The only thing preventing him from reaching that can't-miss status as a No. 1 overall lock is his questionable killer instinct. And after being criticized for it all year, it was disappointing to see him take only six shots and score four points in 34 minutes during Kansas' loss to Stanford in the round of 32. 

    Still, if we're talking straight talent here, Wiggins has enough to be the first name called off the board. At 6'8", he's arguably the top athlete in the draft with a mid-range game, three-point range and an unstoppable attack game.

    Defensively, he has lockdown potential and the ability to guard up to three or four positions. 

    Based on team needs and the long rebuilding plan that Philadelphia is looking at, the Sixers should have no problem waiting for Wiggins to develop. He'd seem like an ideal fit at the wing between Michael Carter-Williams and Nerlens Noel. 

3. Orlando Magic: Dante Exum, Australia, 6'6", PG/SG, 1995

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    Outside of Duke's Jabari Parker and Kansas' Andrew Wiggins, I'm not sure anyone fits into Orlando's rebuilding plans better than Australia's Dante Exum. 

    The 6'6" scoring point guard with unlimited potential could slide next to Victor Oladipo to form one of the most athletically explosive backcourts in the league.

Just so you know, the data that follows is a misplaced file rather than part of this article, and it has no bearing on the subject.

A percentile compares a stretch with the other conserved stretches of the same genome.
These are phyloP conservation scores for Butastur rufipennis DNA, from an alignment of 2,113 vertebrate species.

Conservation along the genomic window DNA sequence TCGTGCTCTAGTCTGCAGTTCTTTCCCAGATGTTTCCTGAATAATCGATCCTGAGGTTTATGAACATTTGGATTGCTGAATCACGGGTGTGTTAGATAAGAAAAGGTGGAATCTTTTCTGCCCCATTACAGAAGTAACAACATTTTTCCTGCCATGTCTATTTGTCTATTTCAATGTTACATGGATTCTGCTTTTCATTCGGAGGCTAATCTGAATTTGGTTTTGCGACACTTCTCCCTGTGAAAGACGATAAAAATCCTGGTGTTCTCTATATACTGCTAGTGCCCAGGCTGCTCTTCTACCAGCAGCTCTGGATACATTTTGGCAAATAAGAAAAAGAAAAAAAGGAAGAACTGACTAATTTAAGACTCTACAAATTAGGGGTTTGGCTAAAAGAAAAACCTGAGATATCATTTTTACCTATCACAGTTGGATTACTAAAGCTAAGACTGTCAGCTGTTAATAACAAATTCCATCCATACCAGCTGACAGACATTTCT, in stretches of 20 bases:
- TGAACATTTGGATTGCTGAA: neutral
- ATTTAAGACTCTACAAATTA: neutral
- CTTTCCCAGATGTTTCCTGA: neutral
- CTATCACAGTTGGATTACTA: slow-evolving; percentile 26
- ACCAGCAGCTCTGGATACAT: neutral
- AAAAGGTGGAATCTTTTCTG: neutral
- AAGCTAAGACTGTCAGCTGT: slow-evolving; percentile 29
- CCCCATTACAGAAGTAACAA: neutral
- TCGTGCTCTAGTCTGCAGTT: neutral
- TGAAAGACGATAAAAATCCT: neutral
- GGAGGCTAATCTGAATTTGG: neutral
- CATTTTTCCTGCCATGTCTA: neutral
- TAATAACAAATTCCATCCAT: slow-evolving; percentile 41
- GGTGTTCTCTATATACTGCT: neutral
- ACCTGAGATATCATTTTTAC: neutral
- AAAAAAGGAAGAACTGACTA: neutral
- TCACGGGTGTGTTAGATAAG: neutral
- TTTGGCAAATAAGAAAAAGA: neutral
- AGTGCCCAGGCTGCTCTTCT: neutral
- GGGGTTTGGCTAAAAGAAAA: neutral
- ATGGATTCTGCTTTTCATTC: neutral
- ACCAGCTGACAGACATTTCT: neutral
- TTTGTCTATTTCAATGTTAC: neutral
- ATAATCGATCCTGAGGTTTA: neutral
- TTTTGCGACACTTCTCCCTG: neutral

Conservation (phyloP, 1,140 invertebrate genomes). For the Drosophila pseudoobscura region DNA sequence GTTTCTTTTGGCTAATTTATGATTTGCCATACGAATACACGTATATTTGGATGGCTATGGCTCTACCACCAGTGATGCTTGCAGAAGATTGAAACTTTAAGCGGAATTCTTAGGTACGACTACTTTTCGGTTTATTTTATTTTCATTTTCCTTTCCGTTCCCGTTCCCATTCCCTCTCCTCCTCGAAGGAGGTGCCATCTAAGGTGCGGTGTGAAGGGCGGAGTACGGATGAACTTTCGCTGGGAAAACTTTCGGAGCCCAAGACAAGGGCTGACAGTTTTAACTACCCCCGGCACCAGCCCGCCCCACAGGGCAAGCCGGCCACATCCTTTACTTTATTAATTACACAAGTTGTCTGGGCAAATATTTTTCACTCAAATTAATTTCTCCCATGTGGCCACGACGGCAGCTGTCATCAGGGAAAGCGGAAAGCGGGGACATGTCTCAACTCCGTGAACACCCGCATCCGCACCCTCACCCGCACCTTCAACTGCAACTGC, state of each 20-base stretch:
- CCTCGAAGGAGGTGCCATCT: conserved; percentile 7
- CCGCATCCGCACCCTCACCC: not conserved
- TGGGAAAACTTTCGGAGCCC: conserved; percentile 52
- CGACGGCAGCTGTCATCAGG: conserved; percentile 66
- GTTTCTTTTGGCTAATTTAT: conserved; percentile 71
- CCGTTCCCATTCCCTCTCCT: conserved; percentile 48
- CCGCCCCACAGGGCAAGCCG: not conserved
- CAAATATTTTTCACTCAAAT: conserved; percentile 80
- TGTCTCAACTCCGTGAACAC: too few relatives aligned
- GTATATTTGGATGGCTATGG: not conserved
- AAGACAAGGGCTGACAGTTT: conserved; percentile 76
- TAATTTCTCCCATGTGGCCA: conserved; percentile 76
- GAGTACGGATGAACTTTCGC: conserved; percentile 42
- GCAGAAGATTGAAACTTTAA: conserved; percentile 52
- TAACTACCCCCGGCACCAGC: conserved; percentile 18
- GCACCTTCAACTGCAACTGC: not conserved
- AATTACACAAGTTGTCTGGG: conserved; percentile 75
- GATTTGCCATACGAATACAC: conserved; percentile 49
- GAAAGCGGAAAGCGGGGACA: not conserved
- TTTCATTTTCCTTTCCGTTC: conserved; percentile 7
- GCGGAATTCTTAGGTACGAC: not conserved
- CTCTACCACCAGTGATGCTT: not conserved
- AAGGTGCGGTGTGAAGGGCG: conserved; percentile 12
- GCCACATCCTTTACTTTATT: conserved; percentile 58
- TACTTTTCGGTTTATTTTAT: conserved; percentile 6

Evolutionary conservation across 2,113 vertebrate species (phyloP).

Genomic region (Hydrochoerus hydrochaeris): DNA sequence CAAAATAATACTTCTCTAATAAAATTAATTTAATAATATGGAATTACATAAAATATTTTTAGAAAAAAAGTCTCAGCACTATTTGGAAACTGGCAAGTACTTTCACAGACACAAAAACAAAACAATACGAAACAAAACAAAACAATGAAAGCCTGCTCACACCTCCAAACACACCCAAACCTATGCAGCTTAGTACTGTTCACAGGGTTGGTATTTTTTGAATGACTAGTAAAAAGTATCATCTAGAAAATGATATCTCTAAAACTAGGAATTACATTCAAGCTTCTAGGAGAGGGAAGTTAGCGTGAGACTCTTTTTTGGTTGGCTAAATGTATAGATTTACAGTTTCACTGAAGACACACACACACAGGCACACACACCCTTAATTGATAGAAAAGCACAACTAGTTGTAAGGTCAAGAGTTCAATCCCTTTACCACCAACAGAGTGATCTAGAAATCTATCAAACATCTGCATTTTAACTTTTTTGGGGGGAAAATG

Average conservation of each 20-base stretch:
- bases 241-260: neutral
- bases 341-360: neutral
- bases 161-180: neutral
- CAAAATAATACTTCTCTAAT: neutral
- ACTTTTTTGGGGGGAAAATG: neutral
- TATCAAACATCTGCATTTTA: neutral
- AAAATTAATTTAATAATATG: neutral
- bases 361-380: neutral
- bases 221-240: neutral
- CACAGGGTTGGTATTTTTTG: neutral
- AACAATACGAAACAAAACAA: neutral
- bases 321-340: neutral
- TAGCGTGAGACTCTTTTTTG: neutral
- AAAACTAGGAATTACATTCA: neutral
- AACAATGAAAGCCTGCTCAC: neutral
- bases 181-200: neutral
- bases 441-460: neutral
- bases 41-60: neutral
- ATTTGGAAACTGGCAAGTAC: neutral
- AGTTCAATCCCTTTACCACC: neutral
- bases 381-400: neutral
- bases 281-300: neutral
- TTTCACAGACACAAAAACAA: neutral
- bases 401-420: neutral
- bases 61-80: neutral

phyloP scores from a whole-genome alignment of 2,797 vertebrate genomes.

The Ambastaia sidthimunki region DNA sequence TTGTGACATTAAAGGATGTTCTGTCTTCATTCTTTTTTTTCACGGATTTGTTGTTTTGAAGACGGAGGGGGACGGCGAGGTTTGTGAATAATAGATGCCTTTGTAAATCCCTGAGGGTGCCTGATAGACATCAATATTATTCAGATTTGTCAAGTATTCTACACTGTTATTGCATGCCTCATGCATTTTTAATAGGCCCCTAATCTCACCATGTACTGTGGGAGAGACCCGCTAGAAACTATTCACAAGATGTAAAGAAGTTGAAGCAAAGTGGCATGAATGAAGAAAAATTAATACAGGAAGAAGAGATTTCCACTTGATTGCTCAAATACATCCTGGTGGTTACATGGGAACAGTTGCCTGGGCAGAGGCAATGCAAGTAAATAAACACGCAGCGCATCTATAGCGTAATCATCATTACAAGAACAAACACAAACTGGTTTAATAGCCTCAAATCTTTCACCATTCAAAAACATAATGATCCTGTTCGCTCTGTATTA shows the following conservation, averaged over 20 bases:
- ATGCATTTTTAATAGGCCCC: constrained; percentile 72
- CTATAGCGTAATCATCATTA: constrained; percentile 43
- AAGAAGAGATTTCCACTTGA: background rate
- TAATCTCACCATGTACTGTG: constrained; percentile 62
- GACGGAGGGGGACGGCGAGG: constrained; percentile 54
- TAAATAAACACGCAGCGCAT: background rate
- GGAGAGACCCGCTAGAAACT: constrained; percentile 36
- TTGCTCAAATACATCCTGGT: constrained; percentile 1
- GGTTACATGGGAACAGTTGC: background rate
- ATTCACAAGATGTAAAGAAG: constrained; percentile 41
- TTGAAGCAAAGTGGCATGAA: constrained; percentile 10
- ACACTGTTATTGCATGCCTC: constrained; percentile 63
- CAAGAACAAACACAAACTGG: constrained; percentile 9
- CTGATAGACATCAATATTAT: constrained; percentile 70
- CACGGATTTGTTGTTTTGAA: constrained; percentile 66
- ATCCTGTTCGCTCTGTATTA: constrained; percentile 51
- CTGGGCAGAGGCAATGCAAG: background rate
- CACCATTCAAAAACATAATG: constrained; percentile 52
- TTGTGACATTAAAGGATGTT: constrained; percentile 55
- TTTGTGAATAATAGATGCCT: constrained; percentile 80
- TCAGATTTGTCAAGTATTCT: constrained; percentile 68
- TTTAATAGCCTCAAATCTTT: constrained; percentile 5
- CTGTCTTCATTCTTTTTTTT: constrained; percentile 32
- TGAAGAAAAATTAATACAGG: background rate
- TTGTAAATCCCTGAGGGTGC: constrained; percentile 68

Kansas center Joel Embiid could be tough to pass on, but with 7-foot, 23-year-old Nikola Vucevic coming into his own, the Magic might want to avoid doubling up on positions to focus on filling a hole.

4. Utah Jazz: Joel Embiid, Kansas, 7'0", C, Freshman

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    If the top three teams draft based on needs, the Utah Jazz could be in position to land some serious value with Joel Embiid at No. 4. 

    Sure, they have Enes Kanter in the middle, but in 74 games this year, he's blocked just 37 shots. 

    Embiid's ceiling towers over Kanter's, given his superior athleticism, extra 3.5 inches of length and two-way skill set as a go-to post scorer and dominant rim protector. 

    Of course, we'll have to wait and see whether his back checks out prior to the draft, but if doctors give him a clean bill of health, the upside here is just too much to pass on.

5. Boston Celtics: Noah Vonleh, Indiana, 6'10", PF, Freshman

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    It didn't take long to spot Noah Vonleh's talent and upside despite his limited role on a lousy team. 

    At 6'10" with a massive 7'4" wingspan and solid 240-pound frame, he has some mesmerizing physical tools to match a skill set that is built for the pros.

    He has moves to go to in the post, including righty and lefty jump hooks and drop steps into layups. And with nice touch from outside, he can stretch the defense as a shooter and spot-up threat behind the arc (16-of-33 from downtown as a freshman).

    He recently announced he'll be declaring for the draft, telling CBS Sports' Gary Parrish"I've heard the fourth pick to the 12th pick is wide open. [I think I'll be selected] anywhere in that range."